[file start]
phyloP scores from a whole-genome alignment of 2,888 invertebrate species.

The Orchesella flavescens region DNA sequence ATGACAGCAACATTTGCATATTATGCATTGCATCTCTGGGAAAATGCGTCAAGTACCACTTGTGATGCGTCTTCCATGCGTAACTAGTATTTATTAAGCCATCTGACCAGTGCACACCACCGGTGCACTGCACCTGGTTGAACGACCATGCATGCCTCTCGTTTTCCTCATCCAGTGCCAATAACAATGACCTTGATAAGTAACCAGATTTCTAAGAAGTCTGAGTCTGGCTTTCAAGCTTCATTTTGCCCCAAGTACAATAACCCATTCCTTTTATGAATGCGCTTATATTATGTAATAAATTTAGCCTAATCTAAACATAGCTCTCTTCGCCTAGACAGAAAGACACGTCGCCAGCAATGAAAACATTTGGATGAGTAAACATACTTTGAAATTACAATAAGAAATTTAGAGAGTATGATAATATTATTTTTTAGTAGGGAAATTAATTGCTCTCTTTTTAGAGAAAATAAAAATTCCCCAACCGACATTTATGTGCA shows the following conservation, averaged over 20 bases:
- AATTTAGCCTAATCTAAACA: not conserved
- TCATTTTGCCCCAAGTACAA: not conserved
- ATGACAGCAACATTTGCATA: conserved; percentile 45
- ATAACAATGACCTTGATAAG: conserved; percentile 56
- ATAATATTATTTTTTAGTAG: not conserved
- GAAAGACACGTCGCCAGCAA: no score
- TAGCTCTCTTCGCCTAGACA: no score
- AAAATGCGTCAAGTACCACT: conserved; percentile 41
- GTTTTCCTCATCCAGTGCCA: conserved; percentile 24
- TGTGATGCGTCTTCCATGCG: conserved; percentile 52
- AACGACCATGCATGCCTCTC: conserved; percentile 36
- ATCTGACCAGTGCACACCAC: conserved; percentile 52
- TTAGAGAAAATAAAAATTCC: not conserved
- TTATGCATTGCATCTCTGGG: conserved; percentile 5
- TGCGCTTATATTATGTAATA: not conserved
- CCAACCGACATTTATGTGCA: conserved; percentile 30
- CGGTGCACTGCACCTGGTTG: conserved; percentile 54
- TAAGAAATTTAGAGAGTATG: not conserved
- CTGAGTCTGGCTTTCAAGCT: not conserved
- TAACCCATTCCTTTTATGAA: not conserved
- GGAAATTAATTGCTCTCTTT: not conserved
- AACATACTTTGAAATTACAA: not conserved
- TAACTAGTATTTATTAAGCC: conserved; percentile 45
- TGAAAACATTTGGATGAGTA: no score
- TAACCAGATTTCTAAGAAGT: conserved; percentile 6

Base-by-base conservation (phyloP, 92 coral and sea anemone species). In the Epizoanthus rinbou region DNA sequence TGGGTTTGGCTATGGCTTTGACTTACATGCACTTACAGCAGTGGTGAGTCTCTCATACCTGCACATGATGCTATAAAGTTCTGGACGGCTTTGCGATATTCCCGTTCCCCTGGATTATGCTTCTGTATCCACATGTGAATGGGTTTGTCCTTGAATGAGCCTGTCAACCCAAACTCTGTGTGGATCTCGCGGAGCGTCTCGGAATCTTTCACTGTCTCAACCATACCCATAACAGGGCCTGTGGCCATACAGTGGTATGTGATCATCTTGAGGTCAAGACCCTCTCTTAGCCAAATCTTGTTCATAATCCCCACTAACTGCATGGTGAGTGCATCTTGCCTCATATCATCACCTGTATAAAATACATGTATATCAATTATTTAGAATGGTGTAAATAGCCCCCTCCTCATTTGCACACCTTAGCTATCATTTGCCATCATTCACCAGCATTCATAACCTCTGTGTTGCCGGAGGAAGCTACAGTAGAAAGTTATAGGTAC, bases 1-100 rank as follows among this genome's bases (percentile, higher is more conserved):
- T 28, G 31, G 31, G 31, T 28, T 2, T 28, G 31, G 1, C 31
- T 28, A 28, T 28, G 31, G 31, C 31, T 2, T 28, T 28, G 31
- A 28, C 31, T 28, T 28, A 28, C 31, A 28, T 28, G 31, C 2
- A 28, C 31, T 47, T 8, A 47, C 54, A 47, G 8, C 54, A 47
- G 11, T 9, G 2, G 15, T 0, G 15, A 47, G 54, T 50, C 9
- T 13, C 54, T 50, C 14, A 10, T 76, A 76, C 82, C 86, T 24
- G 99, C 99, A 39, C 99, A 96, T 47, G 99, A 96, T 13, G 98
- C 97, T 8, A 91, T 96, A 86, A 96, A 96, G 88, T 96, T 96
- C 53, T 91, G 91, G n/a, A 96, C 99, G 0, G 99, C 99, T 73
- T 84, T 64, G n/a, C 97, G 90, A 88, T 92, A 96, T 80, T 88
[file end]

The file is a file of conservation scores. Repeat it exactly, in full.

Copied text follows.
phyloP scores from a whole-genome alignment of 2,888 invertebrate species.

The Orchesella flavescens region DNA sequence ATGACAGCAACATTTGCATATTATGCATTGCATCTCTGGGAAAATGCGTCAAGTACCACTTGTGATGCGTCTTCCATGCGTAACTAGTATTTATTAAGCCATCTGACCAGTGCACACCACCGGTGCACTGCACCTGGTTGAACGACCATGCATGCCTCTCGTTTTCCTCATCCAGTGCCAATAACAATGACCTTGATAAGTAACCAGATTTCTAAGAAGTCTGAGTCTGGCTTTCAAGCTTCATTTTGCCCCAAGTACAATAACCCATTCCTTTTATGAATGCGCTTATATTATGTAATAAATTTAGCCTAATCTAAACATAGCTCTCTTCGCCTAGACAGAAAGACACGTCGCCAGCAATGAAAACATTTGGATGAGTAAACATACTTTGAAATTACAATAAGAAATTTAGAGAGTATGATAATATTATTTTTTAGTAGGGAAATTAATTGCTCTCTTTTTAGAGAAAATAAAAATTCCCCAACCGACATTTATGTGCA shows the following conservation, averaged over 20 bases:
- AATTTAGCCTAATCTAAACA: not conserved
- TCATTTTGCCCCAAGTACAA: not conserved
- ATGACAGCAACATTTGCATA: conserved; percentile 45
- ATAACAATGACCTTGATAAG: conserved; percentile 56
- ATAATATTATTTTTTAGTAG: not conserved
- GAAAGACACGTCGCCAGCAA: no score
- TAGCTCTCTTCGCCTAGACA: no score
- AAAATGCGTCAAGTACCACT: conserved; percentile 41
- GTTTTCCTCATCCAGTGCCA: conserved; percentile 24
- TGTGATGCGTCTTCCATGCG: conserved; percentile 52
- AACGACCATGCATGCCTCTC: conserved; percentile 36
- ATCTGACCAGTGCACACCAC: conserved; percentile 52
- TTAGAGAAAATAAAAATTCC: not conserved
- TTATGCATTGCATCTCTGGG: conserved; percentile 5
- TGCGCTTATATTATGTAATA: not conserved
- CCAACCGACATTTATGTGCA: conserved; percentile 30
- CGGTGCACTGCACCTGGTTG: conserved; percentile 54
- TAAGAAATTTAGAGAGTATG: not conserved
- CTGAGTCTGGCTTTCAAGCT: not conserved
- TAACCCATTCCTTTTATGAA: not conserved
- GGAAATTAATTGCTCTCTTT: not conserved
- AACATACTTTGAAATTACAA: not conserved
- TAACTAGTATTTATTAAGCC: conserved; percentile 45
- TGAAAACATTTGGATGAGTA: no score
- TAACCAGATTTCTAAGAAGT: conserved; percentile 6

Base-by-base conservation (phyloP, 92 coral and sea anemone species). In the Epizoanthus rinbou region DNA sequence TGGGTTTGGCTATGGCTTTGACTTACATGCACTTACAGCAGTGGTGAGTCTCTCATACCTGCACATGATGCTATAAAGTTCTGGACGGCTTTGCGATATTCCCGTTCCCCTGGATTATGCTTCTGTATCCACATGTGAATGGGTTTGTCCTTGAATGAGCCTGTCAACCCAAACTCTGTGTGGATCTCGCGGAGCGTCTCGGAATCTTTCACTGTCTCAACCATACCCATAACAGGGCCTGTGGCCATACAGTGGTATGTGATCATCTTGAGGTCAAGACCCTCTCTTAGCCAAATCTTGTTCATAATCCCCACTAACTGCATGGTGAGTGCATCTTGCCTCATATCATCACCTGTATAAAATACATGTATATCAATTATTTAGAATGGTGTAAATAGCCCCCTCCTCATTTGCACACCTTAGCTATCATTTGCCATCATTCACCAGCATTCATAACCTCTGTGTTGCCGGAGGAAGCTACAGTAGAAAGTTATAGGTAC, bases 1-100 rank as follows among this genome's bases (percentile, higher is more conserved):
- T 28, G 31, G 31, G 31, T 28, T 2, T 28, G 31, G 1, C 31
- T 28, A 28, T 28, G 31, G 31, C 31, T 2, T 28, T 28, G 31
- A 28, C 31, T 28, T 28, A 28, C 31, A 28, T 28, G 31, C 2
- A 28, C 31, T 47, T 8, A 47, C 54, A 47, G 8, C 54, A 47
- G 11, T 9, G 2, G 15, T 0, G 15, A 47, G 54, T 50, C 9
- T 13, C 54, T 50, C 14, A 10, T 76, A 76, C 82, C 86, T 24
- G 99, C 99, A 39, C 99, A 96, T 47, G 99, A 96, T 13, G 98
- C 97, T 8, A 91, T 96, A 86, A 96, A 96, G 88, T 96, T 96
- C 53, T 91, G 91, G n/a, A 96, C 99, G 0, G 99, C 99, T 73
- T 84, T 64, G n/a, C 97, G 90, A 88, T 92, A 96, T 80, T 88